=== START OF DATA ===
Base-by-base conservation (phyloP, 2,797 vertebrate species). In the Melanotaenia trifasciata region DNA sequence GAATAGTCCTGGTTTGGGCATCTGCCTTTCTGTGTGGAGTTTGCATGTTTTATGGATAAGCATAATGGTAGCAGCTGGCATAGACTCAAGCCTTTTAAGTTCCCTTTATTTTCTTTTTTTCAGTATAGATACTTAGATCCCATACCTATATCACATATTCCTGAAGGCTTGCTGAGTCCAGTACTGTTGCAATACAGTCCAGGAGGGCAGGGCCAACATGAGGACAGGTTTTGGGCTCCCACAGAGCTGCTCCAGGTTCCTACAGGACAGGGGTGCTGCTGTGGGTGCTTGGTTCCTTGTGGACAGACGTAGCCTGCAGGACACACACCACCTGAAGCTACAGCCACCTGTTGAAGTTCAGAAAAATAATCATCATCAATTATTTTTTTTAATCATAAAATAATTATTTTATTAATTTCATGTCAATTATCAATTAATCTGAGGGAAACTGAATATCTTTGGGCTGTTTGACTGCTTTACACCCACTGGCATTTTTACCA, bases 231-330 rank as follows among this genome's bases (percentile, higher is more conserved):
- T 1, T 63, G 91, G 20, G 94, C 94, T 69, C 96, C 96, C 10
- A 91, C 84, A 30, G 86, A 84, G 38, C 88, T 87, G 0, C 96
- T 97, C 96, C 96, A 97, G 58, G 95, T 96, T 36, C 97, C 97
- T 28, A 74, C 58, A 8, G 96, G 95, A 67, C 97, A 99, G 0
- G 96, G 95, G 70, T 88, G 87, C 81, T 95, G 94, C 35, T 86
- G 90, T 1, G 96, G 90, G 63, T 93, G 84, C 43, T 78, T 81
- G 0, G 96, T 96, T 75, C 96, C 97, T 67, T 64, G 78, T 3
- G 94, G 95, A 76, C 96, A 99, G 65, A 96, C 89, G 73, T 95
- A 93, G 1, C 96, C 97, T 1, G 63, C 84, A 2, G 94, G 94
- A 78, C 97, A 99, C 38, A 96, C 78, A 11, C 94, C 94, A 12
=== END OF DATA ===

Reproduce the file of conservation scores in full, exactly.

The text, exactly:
Base-by-base conservation (phyloP, 2,797 vertebrate species). In the Melanotaenia trifasciata region DNA sequence GAATAGTCCTGGTTTGGGCATCTGCCTTTCTGTGTGGAGTTTGCATGTTTTATGGATAAGCATAATGGTAGCAGCTGGCATAGACTCAAGCCTTTTAAGTTCCCTTTATTTTCTTTTTTTCAGTATAGATACTTAGATCCCATACCTATATCACATATTCCTGAAGGCTTGCTGAGTCCAGTACTGTTGCAATACAGTCCAGGAGGGCAGGGCCAACATGAGGACAGGTTTTGGGCTCCCACAGAGCTGCTCCAGGTTCCTACAGGACAGGGGTGCTGCTGTGGGTGCTTGGTTCCTTGTGGACAGACGTAGCCTGCAGGACACACACCACCTGAAGCTACAGCCACCTGTTGAAGTTCAGAAAAATAATCATCATCAATTATTTTTTTTAATCATAAAATAATTATTTTATTAATTTCATGTCAATTATCAATTAATCTGAGGGAAACTGAATATCTTTGGGCTGTTTGACTGCTTTACACCCACTGGCATTTTTACCA, bases 231-330 rank as follows among this genome's bases (percentile, higher is more conserved):
- T 1, T 63, G 91, G 20, G 94, C 94, T 69, C 96, C 96, C 10
- A 91, C 84, A 30, G 86, A 84, G 38, C 88, T 87, G 0, C 96
- T 97, C 96, C 96, A 97, G 58, G 95, T 96, T 36, C 97, C 97
- T 28, A 74, C 58, A 8, G 96, G 95, A 67, C 97, A 99, G 0
- G 96, G 95, G 70, T 88, G 87, C 81, T 95, G 94, C 35, T 86
- G 90, T 1, G 96, G 90, G 63, T 93, G 84, C 43, T 78, T 81
- G 0, G 96, T 96, T 75, C 96, C 97, T 67, T 64, G 78, T 3
- G 94, G 95, A 76, C 96, A 99, G 65, A 96, C 89, G 73, T 95
- A 93, G 1, C 96, C 97, T 1, G 63, C 84, A 2, G 94, G 94
- A 78, C 97, A 99, C 38, A 96, C 78, A 11, C 94, C 94, A 12